Adversaries may attempt to position themselves between two or more networked devices to support follow-on behaviors such as Transmitted Data Manipulation or Endpoint Denial of Service.

Adversary-in-the-Middle can be achieved through several mechanisms, such as a malicious application registering itself as a VPN client. By doing this, the adversary can effectively redirect device traffic to wherever they want. However, registering as a VPN client requires user consent on both Android and iOS. Additionally, on iOS, the application requires a special entitlement that must be granted by Apple. Alternatively, if an application is able to escalate privileges, it can potentially utilize those privileges to gain access to network traffic.

Outside of a mobile device, adversaries may be able to capture traffic by employing a rogue base station or Wi-Fi access point. These devices will allow adversaries to capture network traffic after it has left the device, while it is flowing to its destination. On a local network, enterprise techniques could be used, such as DNS redirection or DNS poisoning.

If applications properly encrypt their network traffic, sensitive data may not be accessible an adversary, depending on the point of capture.

ID: T1638
Sub-techniques:  No sub-techniques
Tactic Type: Post-Adversary Device Access
Tactic: Collection
Platforms: Android, iOS
Version: 2.1
Created: 05 April 2022
Last Modified: 15 March 2023

Procedure Examples

ID Name Description
S0288 KeyRaider

Most KeyRaider samples hook SSLRead and SSLWrite functions in the itunesstored process to intercept device communication with the Apple App Store.[1]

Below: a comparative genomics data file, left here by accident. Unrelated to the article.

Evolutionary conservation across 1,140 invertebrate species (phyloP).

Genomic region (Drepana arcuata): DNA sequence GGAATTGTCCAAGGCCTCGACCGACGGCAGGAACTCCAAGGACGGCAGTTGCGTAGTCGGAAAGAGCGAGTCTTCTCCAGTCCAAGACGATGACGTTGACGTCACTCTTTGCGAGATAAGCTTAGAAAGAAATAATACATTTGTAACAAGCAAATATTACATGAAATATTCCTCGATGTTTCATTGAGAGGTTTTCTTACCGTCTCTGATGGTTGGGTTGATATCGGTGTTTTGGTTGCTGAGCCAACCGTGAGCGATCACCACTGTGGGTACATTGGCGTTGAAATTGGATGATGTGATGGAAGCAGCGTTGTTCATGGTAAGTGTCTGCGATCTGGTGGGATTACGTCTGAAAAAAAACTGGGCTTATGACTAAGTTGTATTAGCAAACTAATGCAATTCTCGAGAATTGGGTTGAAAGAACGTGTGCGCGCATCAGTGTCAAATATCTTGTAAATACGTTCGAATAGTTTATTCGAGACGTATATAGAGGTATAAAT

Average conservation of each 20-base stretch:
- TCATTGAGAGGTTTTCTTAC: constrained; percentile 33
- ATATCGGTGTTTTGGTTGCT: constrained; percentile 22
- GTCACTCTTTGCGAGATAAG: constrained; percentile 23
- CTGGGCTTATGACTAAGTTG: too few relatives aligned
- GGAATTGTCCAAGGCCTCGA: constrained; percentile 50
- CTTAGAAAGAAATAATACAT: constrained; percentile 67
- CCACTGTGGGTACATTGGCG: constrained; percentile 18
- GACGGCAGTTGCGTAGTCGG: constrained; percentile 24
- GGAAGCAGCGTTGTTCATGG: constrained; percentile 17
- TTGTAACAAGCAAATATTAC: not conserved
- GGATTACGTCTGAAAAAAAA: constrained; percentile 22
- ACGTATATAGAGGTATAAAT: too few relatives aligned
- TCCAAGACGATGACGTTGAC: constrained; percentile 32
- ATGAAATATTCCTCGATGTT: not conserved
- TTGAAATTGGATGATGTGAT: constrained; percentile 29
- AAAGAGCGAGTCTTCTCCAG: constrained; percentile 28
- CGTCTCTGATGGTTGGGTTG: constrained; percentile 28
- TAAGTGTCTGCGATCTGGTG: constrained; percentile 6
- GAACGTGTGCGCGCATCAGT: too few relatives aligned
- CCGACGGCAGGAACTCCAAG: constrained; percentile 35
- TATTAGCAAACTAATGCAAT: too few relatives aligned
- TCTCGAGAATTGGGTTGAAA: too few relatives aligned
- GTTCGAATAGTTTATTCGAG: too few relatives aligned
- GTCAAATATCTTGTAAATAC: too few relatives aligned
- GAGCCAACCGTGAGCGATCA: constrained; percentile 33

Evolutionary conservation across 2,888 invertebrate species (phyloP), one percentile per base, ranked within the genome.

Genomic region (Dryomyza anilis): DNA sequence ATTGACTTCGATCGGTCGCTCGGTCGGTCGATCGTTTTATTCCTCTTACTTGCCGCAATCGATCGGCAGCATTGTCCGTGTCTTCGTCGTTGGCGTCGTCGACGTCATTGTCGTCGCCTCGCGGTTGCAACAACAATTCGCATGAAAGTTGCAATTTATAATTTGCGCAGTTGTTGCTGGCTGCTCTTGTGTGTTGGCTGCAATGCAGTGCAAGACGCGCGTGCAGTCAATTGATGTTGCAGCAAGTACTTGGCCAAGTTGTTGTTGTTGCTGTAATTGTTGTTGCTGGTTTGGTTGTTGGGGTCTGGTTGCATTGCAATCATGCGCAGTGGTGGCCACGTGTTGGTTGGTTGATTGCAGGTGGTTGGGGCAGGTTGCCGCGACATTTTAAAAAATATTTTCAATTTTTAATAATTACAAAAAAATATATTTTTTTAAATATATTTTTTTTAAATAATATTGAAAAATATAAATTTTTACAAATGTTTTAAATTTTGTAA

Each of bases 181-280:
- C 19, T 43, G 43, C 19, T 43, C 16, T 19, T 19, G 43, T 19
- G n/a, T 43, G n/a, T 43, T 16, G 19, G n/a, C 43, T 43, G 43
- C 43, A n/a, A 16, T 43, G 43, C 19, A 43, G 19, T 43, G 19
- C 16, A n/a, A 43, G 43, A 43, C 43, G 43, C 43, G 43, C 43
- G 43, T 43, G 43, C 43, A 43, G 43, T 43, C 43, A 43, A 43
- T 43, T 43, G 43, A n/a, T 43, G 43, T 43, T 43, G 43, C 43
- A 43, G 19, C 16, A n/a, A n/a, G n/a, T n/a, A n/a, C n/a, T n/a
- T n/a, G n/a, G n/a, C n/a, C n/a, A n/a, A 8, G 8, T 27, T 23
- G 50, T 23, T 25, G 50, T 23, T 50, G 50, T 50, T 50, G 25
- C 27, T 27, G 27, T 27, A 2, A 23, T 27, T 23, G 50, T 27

S0407 Monokle

Monokle can install attacker-specified certificates to the device's trusted certificate store, enabling an adversary to perform adversary-in-the-middle attacks.[2]

S1062 S.O.V.A.

S.O.V.A. has included adversary-in-the-middle capabilities.[3]


ID Mitigation Description
M1009 Encrypt Network Traffic

Applications that properly encrypt network traffic may evade some forms of AiTM behavior.

M1006 Use Recent OS Version

Recent OS versions have made it more difficult for applications to register as VPN providers.


ID Data Source Data Component Detects
DS0041 Application Vetting Protected Configuration

Application vetting services should look for applications that request VPN access. These applications should be heavily scrutinized since VPN functionality is not very common.

DS0029 Network Traffic Network Connection Creation

Mobile security products can potentially detect rogue Wi-Fi access points if the adversary is attempting to decrypt traffic using an untrusted SSL certificate.

DS0042 User Interface Permissions Request

On both Android and iOS, the user must grant consent to an application to act as a VPN. Both platforms also provide visual context to the user in the top status bar when a VPN connection is active. The user can see registered VPN services in the device settings.